Every now and then it’s good to step away from the norm and explore where few men and women dare to go … the subtleties of the English language.
It’s happened to the best of us—and of late, the worst. Confronted with criticism or need of defense (think negative viral Twitter rants), we stammer apologetically or backtrack hypocritically. These days, rarely do we “own” our statements.
This points to a seldom explored problem of our language. Too many times we speak without thinking (again, Twitter), or knowing, the vital difference between two similar words. One can be weak and defensive, the other strong and decisive. Shouldn’t you know the dissimilarity?
When confronted, do you make an …
EXCUSE: (ek skyōōsʹ) n. – 1) a plea in defense of or explanation for some action or behavior, [i.e.] apology; 2) a release from obligation, duty, etc.; 3) something that excuses …; 4) a pretended reason for conduct, [i.e.] pretext … well, you get the idea! [2-fer WW #98; bolding and underline are mine.]
REASON: (rēʹzɘn) n. – 1) an explanation or justification of an act, idea, etc.; 2) a cause or motive; 3) the ability to think, form judgments, draw conclusions, etc.; 4) sound thought or judgment, [i.e.] good sense; 5) normal mental powers, [i.e.] a sound mind, sanity … wow. [2-fer WW #98.]
While often used interchangeably to clarify a comment or action, according to Webster, these are two very different words. One is a pathetic pretense, the other is resolute in its logic and strength.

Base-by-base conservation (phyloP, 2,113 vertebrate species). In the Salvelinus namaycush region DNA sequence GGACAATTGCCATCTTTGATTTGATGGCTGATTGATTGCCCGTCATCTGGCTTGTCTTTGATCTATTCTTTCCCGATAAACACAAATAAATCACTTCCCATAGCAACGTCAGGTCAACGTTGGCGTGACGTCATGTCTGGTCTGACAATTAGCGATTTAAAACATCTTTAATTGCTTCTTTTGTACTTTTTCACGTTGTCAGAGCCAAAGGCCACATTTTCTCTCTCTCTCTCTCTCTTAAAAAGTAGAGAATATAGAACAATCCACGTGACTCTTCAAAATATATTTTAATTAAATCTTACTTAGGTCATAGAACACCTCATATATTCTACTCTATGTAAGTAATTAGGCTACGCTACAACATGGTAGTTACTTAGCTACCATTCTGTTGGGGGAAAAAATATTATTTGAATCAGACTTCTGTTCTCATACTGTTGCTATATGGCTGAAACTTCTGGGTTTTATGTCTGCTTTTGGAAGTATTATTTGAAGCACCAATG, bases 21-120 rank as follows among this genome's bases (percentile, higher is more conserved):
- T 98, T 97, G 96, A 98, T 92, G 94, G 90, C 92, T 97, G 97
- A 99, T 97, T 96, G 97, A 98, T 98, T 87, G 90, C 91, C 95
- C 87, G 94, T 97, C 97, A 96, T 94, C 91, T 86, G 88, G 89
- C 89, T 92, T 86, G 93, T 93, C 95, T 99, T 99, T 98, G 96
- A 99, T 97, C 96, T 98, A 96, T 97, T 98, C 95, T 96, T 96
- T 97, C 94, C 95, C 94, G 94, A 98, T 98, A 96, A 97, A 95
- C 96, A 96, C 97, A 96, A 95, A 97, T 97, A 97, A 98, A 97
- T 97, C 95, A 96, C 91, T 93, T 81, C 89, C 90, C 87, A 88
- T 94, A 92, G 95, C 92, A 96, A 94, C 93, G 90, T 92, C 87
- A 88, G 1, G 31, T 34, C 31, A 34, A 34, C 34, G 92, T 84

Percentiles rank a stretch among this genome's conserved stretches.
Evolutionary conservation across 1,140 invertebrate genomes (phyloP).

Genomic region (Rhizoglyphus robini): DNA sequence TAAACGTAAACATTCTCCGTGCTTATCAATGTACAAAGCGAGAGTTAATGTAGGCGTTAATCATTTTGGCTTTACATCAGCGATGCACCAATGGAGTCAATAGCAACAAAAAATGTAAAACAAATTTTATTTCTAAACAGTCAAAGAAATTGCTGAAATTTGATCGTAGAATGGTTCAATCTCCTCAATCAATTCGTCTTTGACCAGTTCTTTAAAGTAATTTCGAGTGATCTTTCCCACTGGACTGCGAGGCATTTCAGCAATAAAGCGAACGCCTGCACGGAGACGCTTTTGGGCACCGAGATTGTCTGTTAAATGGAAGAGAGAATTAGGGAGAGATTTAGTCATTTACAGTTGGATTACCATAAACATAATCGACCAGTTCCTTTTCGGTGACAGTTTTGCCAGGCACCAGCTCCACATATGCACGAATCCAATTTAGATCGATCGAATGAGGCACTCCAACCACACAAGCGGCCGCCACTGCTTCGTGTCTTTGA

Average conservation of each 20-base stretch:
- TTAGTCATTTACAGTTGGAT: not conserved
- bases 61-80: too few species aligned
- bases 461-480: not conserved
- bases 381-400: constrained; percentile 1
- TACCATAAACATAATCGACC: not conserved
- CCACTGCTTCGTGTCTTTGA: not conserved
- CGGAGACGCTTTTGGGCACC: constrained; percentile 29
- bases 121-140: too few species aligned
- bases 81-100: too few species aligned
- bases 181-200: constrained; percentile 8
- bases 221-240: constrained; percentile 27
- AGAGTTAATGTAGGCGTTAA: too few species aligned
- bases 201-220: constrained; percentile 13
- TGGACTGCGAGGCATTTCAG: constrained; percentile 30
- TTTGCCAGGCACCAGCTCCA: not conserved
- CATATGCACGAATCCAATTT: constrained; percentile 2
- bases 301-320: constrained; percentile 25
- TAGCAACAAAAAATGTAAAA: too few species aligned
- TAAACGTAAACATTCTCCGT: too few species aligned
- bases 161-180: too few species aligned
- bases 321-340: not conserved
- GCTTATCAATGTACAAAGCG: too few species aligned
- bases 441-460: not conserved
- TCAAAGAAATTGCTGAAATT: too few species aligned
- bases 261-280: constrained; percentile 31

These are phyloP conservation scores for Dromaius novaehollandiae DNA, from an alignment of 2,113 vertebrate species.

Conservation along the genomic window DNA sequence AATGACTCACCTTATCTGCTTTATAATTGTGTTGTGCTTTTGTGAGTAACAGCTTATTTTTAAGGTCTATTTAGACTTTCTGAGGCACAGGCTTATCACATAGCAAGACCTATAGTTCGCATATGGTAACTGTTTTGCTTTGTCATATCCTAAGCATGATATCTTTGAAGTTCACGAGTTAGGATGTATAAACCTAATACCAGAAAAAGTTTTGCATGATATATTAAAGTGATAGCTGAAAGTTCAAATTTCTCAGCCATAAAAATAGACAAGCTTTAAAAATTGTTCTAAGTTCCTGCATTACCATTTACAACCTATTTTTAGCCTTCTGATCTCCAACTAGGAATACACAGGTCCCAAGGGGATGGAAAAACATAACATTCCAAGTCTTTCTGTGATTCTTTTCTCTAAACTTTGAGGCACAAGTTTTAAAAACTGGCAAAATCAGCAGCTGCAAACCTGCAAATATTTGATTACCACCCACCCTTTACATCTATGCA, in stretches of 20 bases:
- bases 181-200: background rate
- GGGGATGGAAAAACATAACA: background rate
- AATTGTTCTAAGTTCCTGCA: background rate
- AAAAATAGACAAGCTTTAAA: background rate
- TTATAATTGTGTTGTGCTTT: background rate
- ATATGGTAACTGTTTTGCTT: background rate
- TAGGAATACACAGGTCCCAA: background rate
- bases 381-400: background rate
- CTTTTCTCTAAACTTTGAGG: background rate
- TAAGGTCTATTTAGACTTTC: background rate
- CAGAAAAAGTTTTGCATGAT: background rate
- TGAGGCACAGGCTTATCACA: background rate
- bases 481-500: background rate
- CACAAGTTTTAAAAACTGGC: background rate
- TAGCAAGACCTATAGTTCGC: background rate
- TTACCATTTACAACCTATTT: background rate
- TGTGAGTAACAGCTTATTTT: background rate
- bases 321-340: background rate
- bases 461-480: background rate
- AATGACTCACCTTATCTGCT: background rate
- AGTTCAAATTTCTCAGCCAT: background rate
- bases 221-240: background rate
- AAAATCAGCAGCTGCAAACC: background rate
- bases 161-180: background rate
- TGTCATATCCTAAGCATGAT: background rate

Many of you who think you have a reason, are truly offering only an excuse. Others are told to quit giving lame excuses, when they actually have a valid reason.
If your voice raises an octave or two in response (and yes, oddly enough that can also be detected on Twitter), and sounds like it’s pinched between two four-hundred-pound weights, even if you have a valid reason, it will be perceived as a whiny excuse.
Consider carefully, the subtle differences between an excuse and a reason—which one best expresses the method to your madness? Or, is silence truly golden and no explanation is better than an excuse?
That leaves your reason in the hands—and minds—of others. If you don’t speak, others will squeak for you. (Yes, I meant “squeak.” It will be their whiny excuse offered in place of your possible good reason.)
We all know the adage “think before you speak”* (or act). Oh, so much easier said than done! Alternatively, know that what you’re saying could be misconstrued and be ready with your reason for saying it—a well thought out and logical motive. (Well, it is in your mind anyway. J)
The best defense of word or action is confidence in your reasons. Give them credence and validity, with a firm, calm voice and viable justification.
Want to be taken seriously in your job, relationship, or dreams? Provide a substantial reason, not an erratic excuse.
Word Challenge: EXCUSE or REASON? You’ll enjoy life more without excuses, when you own your reasons. Have fun applying these very different words to your week of inexcusable writings.
*This is an especially poignant comment on bullying and not thinking before speaking; an article by Jill Tomac, “Think Before You Speak: 5 Ways to Help You Choose Your Words Wisely,” on Maria Shriver’s website, Igniting Architects of Change.
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